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Case Number 22956: Small Claims Court

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Green Bay Packers: Road to XLV

Vivendi Visual Entertainment // 2011 // 483 Minutes // Not Rated
Reviewed by Judge Jim Thomas // December 17th, 2011

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All Rise...

Judge Jim Thomas was looking for the Road to the Championship, but instead found himself on the Highway to Hell.

The Charge

Super Bowl XLV featured two of the most storied teams in the NFL, as well as a quarterback, Aaron Rodgers, bidding to step out from the considerably long shadow of Packer legend Brett Favre.

It was, as they say, a date with destiny.

The Case

A timeworn adage holds that, to make it to the championship, you have to avoid the injury bug. In 2010, the Green Bay Packers became the exception that proved the rule. The Packers limped into the playoffs—literally, having compiled a list of injuries that would have overwhelmed a MASH unit. Fifteen players ended up on injured reserve, and several others missed multiple games. In addition, the Packers were going the wild card route, meaning that they would be playing on the road all the way to the Super Bowl. Given that Green Bay had lost its last three home games of the season, it didn't bode well for the Packers.

Green Bay Packers: Road to XLV trims the original Fox Sports broadcasts down to the bare minimum; all of the extraneous filler, from player introductions to challenge delays, is excised as well, getting each game down to roughly two hours.

• January 9, 2011—NFC Wild Card Game—Green Bay 21, Philadelphia 16
Green Bay used a controlled passing game to build a 14-3 halftime lead; after the teams exchanged touchdowns in the third quarter, the Eagles pulled within striking distance, but the Pack intercepted Michael Vick with 36 seconds left to seal the win.

• January 15, 2011—NFC Divisional Playoff—Green Bay 48, Atlanta 21
Atlanta was the top seed in the NFC, and looked good early on, but it all went to hell in the second quarter, with the Packers racking up 28 points. Two more unanswered TDs in the third effectively put the game out of reach.

• January 23, 2011—NFC Championship Game—Green Bay 21, Chicago 14
The Bears and Packers are longtime rivals, but this was only the second time they had met in the playoffs (the first was all the way back in 1941). The Packers used their controlled passing game to build a 14-point lead, and Chicago could never quite get their offense on track.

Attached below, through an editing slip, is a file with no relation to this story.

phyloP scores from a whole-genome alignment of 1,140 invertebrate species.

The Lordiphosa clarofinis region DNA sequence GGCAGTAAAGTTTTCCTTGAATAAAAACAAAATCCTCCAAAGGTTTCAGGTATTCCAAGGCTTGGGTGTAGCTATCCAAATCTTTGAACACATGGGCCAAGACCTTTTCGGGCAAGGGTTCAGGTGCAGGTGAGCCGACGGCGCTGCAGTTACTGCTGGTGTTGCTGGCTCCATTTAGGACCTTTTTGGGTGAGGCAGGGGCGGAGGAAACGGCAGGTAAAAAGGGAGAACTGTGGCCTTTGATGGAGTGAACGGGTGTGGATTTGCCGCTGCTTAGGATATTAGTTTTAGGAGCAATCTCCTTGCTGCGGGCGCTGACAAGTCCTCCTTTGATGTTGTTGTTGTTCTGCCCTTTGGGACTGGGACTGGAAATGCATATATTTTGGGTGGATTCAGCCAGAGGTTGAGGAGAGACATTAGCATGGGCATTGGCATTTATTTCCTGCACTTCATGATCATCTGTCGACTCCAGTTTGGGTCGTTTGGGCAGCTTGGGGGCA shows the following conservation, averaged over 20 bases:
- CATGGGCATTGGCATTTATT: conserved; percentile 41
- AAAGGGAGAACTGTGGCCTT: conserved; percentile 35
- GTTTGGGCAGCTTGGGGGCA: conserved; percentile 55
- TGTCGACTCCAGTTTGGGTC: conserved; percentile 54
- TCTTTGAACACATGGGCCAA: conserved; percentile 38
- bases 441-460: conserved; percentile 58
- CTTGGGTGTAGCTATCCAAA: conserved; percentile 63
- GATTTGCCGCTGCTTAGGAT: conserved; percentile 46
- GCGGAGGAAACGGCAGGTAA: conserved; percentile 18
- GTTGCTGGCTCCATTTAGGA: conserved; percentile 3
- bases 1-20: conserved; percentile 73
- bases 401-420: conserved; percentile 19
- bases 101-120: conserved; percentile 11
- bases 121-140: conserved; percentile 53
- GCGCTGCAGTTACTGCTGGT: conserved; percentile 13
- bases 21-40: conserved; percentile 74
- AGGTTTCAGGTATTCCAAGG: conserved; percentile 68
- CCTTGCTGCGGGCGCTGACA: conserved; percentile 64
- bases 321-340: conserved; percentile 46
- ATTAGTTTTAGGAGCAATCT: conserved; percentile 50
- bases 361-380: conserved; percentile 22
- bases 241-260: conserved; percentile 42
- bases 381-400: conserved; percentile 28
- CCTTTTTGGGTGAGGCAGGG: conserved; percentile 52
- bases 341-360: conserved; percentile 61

• February 6, 2011—Super Bowl XLV—Pittsburgh 25, Green Bay 31
The injury bug refused to let up on Green Bay, with two starters going down in the first half—receiver Donald Driver and cornerback Charles Woodson. The Packers threatened to blow out the Steelers early on, opening up a 14-0 lead in the first quarter, but the Steelers refused to go gentle into that good night. They slowly but surely crawled back into the game, and after a third quarter in which they simply shut the Pack down completely, they were poised to take control of the game when a disastrous fumble on the first play of the fourth quarter set up Green Bay near midfield; they promptly drove for a touchdown. The Steelers battled back yet again, cutting the lead to 28-25 with seven minutes left; Rodgers drove the Packers down for a FG with two minutes left, putting the Steelers in a position to win the game with a touchdown. Ben Roethlisberger was unable to convert a fourth down, and the Packers ran out the clock to secure the win. It might not have been the prettiest Super Bowl, but it was certainly a competitive one.

The decision to release Green Bay Packers: Road to XLV only on DVD is a puzzler. A few years ago, a standard-def release would have been sufficient; these days, though, when around sixty percent of U.S. households owning HDTVs, people are expecting more from sporting events than "merely adequate." Images are sharp enough on sideline closeups, but for the wider gameplay shots, problems are evident, with soft images and color bleeding. In short, it looks like a standard definition television broadcast. Perhaps NFL Films and or Vivendi Entertainment figured that the limited market made a Blu-ray release impractical? I dunno, but my guess is that most serious fans won't be happy with the video quality. The sound quality is…again, about what you would expect from a SD broadcast.

The only extra is a trimmed-down version of the postgame press conference. On the down side, they don't include the presentation of the Lombardi Trophy; on the up side, they don't include the godawful halftime show with the Black Eyed Peas.

The Verdict

Green Bay Packers: Road to XLV: Good games, weak presentation. Vivendi Entertainment is flagged fifteen yards for unsportsmanlike conduct for not releasing this set on Blu-Ray, or at the very least for not using a better master for the set. The games themselves are entertaining, but the presentation does a disservice to the games and to the fans.

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Scales of Justice

Judgment: 83

Perp Profile

Studio: Vivendi Visual Entertainment
Video Formats:
• 1.78:1 Anamorphic
Audio Formats:
• Dolby Digital 5.1 Surround (English)
Subtitles:
• None
Running Time: 483 Minutes
Release Year: 2011
MPAA Rating: Not Rated
Genres:
• Sports
• Television

Distinguishing Marks

• Press Conference








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